Growth-associated gene and protein expression in the region of axonal sprouting in the aged brain after stroke.
ABSTRACT Aged individuals exhibit reduced functional recovery after stroke. We examined the expression profile in aged animals of a recently identified group of growth-associated genes that underlies post-stroke axonal sprouting in the young adult. Basal levels of most growth-promoting genes are higher in aged cortex compared with young adult, and are further induced after stroke. Compared with the young adult, these genes are induced at later time points after stroke. For growth-inhibitory molecules, myelin-associated glycoprotein and ephrin A5 are uniquely induced in the aged brain; chondroitin sulfate proteoglycans and oligodendrocyte myelin glycoprotein are induced at earlier time points; and Nogo-A, semaphorin IIIa and NG2 decline in aged vs. young adult after stroke. The aged brain does not simply have a reduction in growth-associated molecules after stroke, but a completely unique molecular profile of post-stroke axonal sprouting.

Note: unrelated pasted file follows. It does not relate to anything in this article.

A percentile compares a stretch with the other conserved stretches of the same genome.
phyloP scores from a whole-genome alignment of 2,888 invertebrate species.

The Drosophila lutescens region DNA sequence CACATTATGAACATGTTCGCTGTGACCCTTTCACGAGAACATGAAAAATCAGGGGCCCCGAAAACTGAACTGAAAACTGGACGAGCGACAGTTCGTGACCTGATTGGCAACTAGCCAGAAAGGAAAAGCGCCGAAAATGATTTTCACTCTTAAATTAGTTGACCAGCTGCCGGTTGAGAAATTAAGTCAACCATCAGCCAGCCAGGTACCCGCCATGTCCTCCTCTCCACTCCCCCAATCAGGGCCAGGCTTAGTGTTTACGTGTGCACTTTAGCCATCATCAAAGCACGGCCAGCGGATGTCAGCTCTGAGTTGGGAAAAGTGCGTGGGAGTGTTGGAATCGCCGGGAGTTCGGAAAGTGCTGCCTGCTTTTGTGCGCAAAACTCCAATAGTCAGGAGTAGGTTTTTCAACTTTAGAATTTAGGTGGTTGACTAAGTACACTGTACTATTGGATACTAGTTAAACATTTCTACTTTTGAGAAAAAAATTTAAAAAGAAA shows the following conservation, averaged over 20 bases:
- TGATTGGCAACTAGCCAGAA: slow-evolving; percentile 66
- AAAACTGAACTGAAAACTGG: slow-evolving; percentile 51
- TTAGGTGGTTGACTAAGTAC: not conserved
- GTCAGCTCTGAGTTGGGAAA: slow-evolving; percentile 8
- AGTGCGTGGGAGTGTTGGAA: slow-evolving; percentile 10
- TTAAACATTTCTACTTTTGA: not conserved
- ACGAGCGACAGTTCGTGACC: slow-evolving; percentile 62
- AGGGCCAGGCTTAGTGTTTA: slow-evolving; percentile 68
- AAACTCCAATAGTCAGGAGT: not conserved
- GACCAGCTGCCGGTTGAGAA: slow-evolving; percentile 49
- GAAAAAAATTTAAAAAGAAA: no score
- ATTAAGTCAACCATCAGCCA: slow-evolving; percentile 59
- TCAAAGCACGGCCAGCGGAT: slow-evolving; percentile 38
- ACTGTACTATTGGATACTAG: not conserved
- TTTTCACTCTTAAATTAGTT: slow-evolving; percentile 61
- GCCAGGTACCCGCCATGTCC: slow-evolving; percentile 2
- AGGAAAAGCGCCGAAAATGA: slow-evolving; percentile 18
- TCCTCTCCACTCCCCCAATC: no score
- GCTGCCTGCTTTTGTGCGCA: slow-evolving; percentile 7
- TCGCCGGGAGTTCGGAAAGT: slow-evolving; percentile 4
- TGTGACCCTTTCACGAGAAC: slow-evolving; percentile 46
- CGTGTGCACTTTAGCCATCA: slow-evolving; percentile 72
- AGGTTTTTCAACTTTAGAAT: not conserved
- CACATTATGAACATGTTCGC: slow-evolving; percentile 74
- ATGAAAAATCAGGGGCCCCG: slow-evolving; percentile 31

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ABSTRACT: The process of brain remodeling after stroke is time- and neural activity-dependent, and the latter makes it inherently sensitive to behavioral experiences. This generally supports targeting early dynamic periods of post-stroke neural remodeling with rehabilitative training (RT). However, the specific neural events that optimize RT effects are unclear and, as such, cannot be precisely targeted. Here we review evidence for, potential mechanisms of, and ongoing knowledge gaps surrounding time-sensitivities in RT efficacy, with a focus on findings from animal models of upper extremity RT. The reorganization of neural connectivity after stroke is a complex multiphasic process interacting with glial and vascular changes. Behavioral manipulations can impact numerous elements of this process to affect function. RT efficacy varies both with onset time and its timing relative to the development of compensatory strategies with the less-affected (nonparetic) hand. Earlier RT may not only capitalize on a dynamic period of brain remodeling but also counter a tendency for compensatory strategies to stamp-in suboptimal reorganization patterns. However, there is considerable variability across injuries and individuals in brain remodeling responses, and some early behavioral manipulations worsen function. The optimal timing of RT may remain unpredictable without clarification of the cellular events underlying time-sensitivities in its effects.Frontiers in Human Neuroscience 06/2014; 8:379. DOI:10.3389/fnhum.2014.00379 · 2.90 Impact Factor